Watermelon Barns

Two good ole’ boys from Texas get the idea to go into the watermelon selling business. They can drive their pickup across the border into Mexico and buy watermelons for a dollar each. So, they drive across, get a load, bring them back into Texas and set up a stand alongside of the road with a big sign, “Watermelons a dozen for $10”. They quickly sell out and, after counting their take realize they lost money. One says to the other, “We need to get a bigger truck”.

watermelon for saleNearly four BILLION (yes, with a B) pounds of watermelon are produced in the United States each year. 2/3 of these are grown in four states – Florida, Georgia, California and Texas. Once the watermelons are picked, they need to be sent somewhere to be processed – which is where the post frame (pole) building comes into play.

In the watermelon packing barn, a sophisticated system can automatically sort the melons by weight, distributing them into the appropriate bins.

Check out this video to view how it is done:  https://www.youtube.com/watch?v=eVklHoxOXXI

Now, with most of the production (and packing) being done in states where temperatures tend to be on the warmish side during harvest, it only makes sense to have the watermelon packing barns be at least partially open, in order to allow for natural airflow to keep the workers to even a somewhat comfortable working temperature.

Well, leave it to governmental intervention – the FDA (Food and Drug Administration) Food Safety Modernization Act of 2010 was signed into law by President Obama in January of 2011. This law was a resultant of many reported incidents of food-borne illnesses in the ten years prior, which cost the food industry billions of dollars in recalls, lost sales and legal expenses.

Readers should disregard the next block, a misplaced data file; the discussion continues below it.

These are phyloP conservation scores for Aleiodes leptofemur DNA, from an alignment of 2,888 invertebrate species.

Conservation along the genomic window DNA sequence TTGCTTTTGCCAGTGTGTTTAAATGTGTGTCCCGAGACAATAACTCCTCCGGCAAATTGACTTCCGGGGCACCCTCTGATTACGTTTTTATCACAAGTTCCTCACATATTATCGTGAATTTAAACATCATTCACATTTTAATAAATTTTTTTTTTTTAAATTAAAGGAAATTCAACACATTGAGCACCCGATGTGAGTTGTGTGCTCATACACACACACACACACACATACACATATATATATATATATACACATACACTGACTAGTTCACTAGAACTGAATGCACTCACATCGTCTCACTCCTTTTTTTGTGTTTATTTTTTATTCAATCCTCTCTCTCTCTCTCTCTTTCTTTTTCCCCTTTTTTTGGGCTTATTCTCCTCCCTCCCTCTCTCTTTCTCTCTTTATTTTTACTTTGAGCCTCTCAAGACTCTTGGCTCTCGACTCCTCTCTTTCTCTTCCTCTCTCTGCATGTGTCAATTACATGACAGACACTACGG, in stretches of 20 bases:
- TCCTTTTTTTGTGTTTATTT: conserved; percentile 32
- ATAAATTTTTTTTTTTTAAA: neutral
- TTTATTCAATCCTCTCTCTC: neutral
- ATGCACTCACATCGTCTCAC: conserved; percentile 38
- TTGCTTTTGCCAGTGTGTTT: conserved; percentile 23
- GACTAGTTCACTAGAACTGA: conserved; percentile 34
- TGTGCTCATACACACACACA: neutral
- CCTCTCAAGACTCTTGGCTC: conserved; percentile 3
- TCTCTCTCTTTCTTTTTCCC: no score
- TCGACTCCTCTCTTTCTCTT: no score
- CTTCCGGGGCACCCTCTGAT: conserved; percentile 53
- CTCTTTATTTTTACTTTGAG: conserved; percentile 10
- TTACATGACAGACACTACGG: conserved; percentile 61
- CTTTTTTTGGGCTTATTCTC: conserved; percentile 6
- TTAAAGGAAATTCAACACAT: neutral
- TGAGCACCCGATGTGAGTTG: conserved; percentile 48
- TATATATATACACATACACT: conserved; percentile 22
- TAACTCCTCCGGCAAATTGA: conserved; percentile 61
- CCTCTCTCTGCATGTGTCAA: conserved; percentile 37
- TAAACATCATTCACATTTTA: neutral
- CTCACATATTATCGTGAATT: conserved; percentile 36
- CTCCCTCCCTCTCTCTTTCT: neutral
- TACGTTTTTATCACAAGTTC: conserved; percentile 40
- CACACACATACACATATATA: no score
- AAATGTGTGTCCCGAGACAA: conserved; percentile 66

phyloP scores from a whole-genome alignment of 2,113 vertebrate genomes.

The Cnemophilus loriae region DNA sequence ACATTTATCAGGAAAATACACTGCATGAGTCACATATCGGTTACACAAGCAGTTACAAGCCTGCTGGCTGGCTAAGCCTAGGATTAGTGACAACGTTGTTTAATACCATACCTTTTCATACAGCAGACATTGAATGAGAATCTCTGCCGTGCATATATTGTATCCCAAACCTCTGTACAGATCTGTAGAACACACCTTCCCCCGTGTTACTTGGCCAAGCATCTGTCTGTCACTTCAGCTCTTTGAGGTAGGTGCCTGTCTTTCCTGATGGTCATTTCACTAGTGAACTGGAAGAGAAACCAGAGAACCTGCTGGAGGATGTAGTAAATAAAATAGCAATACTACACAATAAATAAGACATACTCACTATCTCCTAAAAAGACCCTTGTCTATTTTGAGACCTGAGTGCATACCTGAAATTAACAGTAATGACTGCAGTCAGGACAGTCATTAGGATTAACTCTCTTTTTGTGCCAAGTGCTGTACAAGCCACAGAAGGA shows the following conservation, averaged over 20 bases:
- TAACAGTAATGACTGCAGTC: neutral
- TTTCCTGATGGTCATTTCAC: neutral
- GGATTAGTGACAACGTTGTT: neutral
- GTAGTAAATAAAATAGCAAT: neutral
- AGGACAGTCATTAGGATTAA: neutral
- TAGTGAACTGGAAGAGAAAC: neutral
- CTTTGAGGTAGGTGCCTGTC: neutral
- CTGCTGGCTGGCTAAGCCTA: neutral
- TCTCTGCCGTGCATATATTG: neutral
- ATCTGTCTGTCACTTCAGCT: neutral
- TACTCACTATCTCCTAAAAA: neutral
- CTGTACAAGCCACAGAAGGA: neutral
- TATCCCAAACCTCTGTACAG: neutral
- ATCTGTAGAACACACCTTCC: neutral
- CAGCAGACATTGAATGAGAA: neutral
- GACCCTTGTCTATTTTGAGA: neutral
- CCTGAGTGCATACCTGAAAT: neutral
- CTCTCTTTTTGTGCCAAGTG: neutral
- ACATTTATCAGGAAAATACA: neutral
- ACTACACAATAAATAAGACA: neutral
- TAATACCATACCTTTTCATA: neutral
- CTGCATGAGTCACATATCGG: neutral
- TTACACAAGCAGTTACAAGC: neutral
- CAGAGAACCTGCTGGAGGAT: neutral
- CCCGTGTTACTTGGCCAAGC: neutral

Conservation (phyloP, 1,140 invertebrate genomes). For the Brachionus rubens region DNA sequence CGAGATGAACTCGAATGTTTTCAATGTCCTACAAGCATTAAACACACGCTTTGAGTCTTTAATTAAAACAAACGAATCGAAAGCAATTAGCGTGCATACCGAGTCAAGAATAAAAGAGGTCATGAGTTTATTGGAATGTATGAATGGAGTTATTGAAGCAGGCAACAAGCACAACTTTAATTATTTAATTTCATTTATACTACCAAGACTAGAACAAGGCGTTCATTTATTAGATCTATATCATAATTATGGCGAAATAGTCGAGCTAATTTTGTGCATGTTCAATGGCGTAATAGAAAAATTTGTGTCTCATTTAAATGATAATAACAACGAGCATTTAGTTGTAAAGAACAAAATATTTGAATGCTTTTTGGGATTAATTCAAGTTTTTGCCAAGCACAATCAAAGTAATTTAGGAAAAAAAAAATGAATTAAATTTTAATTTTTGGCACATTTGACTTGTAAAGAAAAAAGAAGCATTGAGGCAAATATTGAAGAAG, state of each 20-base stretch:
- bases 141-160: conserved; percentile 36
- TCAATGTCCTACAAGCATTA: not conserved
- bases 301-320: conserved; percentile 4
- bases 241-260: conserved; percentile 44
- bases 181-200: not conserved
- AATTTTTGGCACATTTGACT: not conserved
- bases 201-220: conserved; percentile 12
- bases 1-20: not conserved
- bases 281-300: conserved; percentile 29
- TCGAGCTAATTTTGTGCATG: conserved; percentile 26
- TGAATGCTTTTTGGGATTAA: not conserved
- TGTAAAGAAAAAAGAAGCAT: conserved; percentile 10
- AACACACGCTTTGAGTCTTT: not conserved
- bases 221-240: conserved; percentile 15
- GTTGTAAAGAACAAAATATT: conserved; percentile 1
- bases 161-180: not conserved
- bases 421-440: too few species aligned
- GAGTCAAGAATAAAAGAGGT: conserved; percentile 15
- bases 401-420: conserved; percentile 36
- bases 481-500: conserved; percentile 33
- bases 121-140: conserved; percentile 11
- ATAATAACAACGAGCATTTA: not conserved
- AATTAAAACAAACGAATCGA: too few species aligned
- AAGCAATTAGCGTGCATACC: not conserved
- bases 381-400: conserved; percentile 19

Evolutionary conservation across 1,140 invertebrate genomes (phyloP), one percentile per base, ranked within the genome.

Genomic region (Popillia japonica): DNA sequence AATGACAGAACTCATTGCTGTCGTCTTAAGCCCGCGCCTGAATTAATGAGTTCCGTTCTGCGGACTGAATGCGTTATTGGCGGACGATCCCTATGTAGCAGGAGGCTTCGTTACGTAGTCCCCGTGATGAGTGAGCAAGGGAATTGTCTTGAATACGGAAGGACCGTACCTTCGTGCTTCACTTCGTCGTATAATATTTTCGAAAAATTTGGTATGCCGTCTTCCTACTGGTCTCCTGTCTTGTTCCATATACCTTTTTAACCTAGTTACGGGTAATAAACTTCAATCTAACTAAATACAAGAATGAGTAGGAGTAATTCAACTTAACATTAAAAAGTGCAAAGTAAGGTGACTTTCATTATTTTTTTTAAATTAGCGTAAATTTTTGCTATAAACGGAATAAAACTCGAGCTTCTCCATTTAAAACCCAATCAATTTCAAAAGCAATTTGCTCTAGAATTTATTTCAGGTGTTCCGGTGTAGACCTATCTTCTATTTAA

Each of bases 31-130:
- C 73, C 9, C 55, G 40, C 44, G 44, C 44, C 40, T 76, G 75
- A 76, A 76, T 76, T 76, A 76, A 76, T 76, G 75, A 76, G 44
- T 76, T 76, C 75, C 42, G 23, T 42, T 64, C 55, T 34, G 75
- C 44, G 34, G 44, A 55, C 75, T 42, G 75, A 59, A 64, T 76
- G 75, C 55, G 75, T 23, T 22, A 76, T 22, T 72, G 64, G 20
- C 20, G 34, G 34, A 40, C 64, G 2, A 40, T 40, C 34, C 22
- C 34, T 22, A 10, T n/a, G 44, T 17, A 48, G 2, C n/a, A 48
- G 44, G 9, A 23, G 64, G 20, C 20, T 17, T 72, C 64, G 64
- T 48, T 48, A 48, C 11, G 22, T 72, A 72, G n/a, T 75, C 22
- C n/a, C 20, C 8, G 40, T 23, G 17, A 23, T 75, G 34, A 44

Now none of us want to get sick, however in some cases common sense, or lack thereof, may have played a part – one of the requirements made watermelon packing barns have to be fully enclosed!

Courtney Cox, who as director of quality assurance for Primus AuditingOps, follows up on grower complaints stemming from third-party audits by her company, told the National Watermelon Association’s Convention the single most common non-compliant issue in the watermelon industry  — with 76% of facilities — is the mandate for four walls.

With this mandate in place, new watermelon packing pole barns can be designed as fully enclosed, however utilize a significant number of large overhead or coil doors which can be opened to allow for adequate airflow for the comfort of workers.

Leave a Reply

Your email address will not be published. Required fields are marked *